Dietrich Bonhoeffer was born in Germany in 1906. He had a great childhood with a big, wonderful family, a good education, and a strong faith. By 14, Dietrich declared himself a theologian, an aspiration that shaped the rest of his life.
By all accounts, Dietrich was a normal, decent, faithful man.
Then the Nazi party rose to power, his beloved Germany became unrecognizable, and everything changed. Dietrich remained a normal, decent, faithful man—even while planning the assassination of Adolf Hitler.
In John Hendrix’s The Faithful Spy, the life of this little known historical figure is explored with captivating prose and beautiful illustrations.
I had never heard of Dietrich Bonhoeffer before picking up this graphic novel, which probably made the book even better. I didn’t know the fate of Dietrich and I was rooting for him the whole time. Even knowing that the assassination attempts fail didn’t take away from the suspense. I enjoyed following Dietrich through all the events in his life and seeing how one man played a big part in the German resistance during World War II. It shows how much one person can contribute, but also how resistance and revolution is the work of many people working together.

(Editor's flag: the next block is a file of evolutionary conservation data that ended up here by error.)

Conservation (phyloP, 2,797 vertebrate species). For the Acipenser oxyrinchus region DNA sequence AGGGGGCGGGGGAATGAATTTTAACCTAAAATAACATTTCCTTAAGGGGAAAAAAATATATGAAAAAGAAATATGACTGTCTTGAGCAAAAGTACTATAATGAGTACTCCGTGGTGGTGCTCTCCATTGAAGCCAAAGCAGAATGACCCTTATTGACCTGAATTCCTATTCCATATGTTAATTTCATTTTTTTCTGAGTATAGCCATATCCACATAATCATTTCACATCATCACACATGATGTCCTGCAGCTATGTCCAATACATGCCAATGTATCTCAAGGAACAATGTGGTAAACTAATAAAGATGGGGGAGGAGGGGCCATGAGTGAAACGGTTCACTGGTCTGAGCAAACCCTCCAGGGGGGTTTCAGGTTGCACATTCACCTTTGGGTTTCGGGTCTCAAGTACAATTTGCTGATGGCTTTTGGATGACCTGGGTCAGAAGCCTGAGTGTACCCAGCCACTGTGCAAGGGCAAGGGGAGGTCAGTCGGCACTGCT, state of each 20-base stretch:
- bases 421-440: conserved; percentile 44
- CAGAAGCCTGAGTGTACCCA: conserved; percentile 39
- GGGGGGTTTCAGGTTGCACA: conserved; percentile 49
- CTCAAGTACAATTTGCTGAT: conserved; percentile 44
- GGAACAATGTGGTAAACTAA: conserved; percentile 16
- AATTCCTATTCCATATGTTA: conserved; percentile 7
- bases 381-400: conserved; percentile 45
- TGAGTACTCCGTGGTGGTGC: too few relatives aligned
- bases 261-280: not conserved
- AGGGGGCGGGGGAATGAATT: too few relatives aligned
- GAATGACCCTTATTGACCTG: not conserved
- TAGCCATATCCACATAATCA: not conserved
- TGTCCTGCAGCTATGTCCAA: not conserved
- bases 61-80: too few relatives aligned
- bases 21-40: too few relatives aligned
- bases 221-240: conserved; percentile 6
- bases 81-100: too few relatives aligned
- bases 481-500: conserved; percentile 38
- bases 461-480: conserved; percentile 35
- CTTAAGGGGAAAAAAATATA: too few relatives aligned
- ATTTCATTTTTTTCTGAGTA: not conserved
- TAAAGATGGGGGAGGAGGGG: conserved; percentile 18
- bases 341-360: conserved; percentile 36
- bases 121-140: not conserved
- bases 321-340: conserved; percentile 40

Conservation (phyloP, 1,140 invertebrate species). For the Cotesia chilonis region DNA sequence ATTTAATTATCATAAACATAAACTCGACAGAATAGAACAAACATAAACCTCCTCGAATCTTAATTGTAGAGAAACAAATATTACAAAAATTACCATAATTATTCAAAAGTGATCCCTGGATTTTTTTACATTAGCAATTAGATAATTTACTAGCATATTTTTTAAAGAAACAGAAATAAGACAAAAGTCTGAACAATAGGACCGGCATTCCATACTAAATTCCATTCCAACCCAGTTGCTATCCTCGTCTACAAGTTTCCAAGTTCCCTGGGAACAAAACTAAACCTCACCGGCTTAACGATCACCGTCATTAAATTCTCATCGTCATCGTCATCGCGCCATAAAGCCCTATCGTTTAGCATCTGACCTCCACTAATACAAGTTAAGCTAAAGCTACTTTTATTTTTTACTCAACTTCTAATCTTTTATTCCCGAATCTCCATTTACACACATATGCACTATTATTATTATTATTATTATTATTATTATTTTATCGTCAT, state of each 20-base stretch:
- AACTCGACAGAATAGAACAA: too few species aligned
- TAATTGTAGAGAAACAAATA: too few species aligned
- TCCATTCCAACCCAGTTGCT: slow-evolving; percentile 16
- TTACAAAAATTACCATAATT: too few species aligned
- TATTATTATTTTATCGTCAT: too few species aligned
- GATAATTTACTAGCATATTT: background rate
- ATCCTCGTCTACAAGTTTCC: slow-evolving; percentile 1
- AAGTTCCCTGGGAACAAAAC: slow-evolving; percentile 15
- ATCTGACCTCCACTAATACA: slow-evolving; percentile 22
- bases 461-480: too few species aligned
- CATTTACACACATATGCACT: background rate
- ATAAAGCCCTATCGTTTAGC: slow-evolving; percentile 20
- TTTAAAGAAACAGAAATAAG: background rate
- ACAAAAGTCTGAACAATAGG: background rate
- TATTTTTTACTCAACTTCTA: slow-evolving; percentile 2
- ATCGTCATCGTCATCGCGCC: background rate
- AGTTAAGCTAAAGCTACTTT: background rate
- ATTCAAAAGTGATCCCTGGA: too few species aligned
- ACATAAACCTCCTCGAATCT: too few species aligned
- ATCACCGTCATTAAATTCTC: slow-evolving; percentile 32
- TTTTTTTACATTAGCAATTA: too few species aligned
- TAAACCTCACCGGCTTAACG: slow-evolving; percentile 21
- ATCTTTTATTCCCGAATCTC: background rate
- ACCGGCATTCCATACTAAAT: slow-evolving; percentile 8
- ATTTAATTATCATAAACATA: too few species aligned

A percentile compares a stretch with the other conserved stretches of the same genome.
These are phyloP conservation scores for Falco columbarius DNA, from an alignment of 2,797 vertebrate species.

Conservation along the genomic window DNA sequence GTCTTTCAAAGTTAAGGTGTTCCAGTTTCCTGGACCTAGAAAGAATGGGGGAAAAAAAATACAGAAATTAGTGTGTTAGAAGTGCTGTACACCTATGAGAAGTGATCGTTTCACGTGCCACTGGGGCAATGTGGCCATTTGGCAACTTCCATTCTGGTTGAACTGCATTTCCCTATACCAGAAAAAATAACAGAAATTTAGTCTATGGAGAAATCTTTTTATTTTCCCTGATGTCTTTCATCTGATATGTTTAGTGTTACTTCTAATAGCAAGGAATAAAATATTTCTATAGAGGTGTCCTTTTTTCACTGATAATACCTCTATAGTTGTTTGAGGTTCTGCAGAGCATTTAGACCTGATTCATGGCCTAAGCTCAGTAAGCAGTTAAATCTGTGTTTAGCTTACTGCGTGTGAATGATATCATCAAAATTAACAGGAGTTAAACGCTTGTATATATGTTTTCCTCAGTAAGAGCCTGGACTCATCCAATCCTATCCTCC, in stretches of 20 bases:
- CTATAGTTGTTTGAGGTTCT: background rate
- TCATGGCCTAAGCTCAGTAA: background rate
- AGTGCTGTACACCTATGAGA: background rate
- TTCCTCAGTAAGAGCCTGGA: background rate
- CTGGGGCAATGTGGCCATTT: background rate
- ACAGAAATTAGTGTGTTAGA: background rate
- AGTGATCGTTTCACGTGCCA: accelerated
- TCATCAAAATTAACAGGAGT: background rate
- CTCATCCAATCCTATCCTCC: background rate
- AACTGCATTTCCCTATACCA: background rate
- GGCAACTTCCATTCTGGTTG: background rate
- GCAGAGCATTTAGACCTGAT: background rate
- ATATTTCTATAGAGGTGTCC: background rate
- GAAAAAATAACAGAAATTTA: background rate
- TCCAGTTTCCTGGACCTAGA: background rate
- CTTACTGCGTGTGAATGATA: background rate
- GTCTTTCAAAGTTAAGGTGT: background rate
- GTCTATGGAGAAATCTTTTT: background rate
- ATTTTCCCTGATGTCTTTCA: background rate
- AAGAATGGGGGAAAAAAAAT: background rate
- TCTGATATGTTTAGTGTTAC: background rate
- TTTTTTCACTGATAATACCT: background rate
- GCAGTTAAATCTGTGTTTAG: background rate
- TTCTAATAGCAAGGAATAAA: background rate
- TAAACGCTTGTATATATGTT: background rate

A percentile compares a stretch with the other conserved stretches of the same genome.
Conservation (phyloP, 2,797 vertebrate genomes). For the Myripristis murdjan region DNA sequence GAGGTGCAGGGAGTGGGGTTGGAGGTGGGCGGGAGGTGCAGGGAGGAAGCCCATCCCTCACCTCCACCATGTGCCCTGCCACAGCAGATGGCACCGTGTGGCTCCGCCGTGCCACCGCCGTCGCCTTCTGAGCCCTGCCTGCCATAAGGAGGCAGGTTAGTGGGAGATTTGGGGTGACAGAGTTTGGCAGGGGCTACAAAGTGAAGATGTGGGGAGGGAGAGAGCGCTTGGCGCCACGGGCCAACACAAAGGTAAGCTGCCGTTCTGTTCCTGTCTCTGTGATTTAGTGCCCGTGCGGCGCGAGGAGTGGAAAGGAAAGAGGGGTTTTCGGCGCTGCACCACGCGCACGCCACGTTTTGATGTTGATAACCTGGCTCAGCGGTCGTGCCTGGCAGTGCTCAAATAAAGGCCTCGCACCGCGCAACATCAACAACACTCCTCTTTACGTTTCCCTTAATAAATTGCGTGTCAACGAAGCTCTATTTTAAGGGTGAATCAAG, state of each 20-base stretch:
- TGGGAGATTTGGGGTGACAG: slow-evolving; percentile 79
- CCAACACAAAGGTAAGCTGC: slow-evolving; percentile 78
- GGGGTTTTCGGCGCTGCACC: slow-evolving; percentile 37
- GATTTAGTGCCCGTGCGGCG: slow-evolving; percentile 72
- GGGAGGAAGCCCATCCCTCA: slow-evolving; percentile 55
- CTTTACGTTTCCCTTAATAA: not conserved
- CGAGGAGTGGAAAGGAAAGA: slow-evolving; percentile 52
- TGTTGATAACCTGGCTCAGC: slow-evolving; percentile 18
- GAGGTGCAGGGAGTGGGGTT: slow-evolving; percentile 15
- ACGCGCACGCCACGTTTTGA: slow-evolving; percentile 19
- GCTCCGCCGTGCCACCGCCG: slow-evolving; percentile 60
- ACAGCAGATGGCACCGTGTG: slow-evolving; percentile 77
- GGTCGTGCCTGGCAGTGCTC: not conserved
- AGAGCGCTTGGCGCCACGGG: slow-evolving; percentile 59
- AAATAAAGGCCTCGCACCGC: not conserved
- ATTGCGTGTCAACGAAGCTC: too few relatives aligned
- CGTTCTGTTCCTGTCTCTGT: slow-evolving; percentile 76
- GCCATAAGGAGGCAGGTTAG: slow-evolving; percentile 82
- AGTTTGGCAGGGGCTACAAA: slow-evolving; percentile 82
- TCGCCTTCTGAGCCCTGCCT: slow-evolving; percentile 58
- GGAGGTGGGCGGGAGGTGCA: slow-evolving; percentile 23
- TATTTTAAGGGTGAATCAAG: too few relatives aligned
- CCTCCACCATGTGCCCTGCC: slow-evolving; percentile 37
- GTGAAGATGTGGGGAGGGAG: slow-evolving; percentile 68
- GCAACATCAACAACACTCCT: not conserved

It is obvious that Hendrix did his research and this story is steeped in historical fact. He doesn’t over embellish or put his own opinions into the prose. Instead, Hendrix explains how Hitler came to power, breaking down the politics into an easy to follow and understand story. Everyone knows Hitler and knows about the Holocaust, but Hendrix was able to show what caused these terrible things to happen and how the normal, everyday Germans were blindsided by the atrocities.
Although filled with illustrations, The Faithful Spy is definitely wordier than the average graphic novel. It easily could have been a regular novel and still would have been enthralling. But Hendrix’s art adds so much to the story, even while only utilizing four colors—green, red, black, and white. It’s almost like the doodles on the side of your history class notes, but if you had enormous talent.
Dietrich Bonhoeffer’s life story captured my attention from the start and I loved every page, often taking my time to really study Hendrix’s illustrations. This is a gorgeous book that made me seek out more of John Hendrix’s work (he has several children’s picture books about other historical figures).
The Faithful Spy would make a great addition to World War II lesson plans. We often wonder how someone like Hitler and the Nazis could come to power and do these awful things. We often wonder how the German people didn’t stop him. Well, this book shows how it happened and that there were people trying to do something.
I highly recommend The Faithful Spy. It would be a great addition to libraries for teens and adults.
The Faithful Spy: Dietrich Bonhoeffer and the Plot to Kill Hitler
by John Hendrix
Publisher Age Rating: 10-14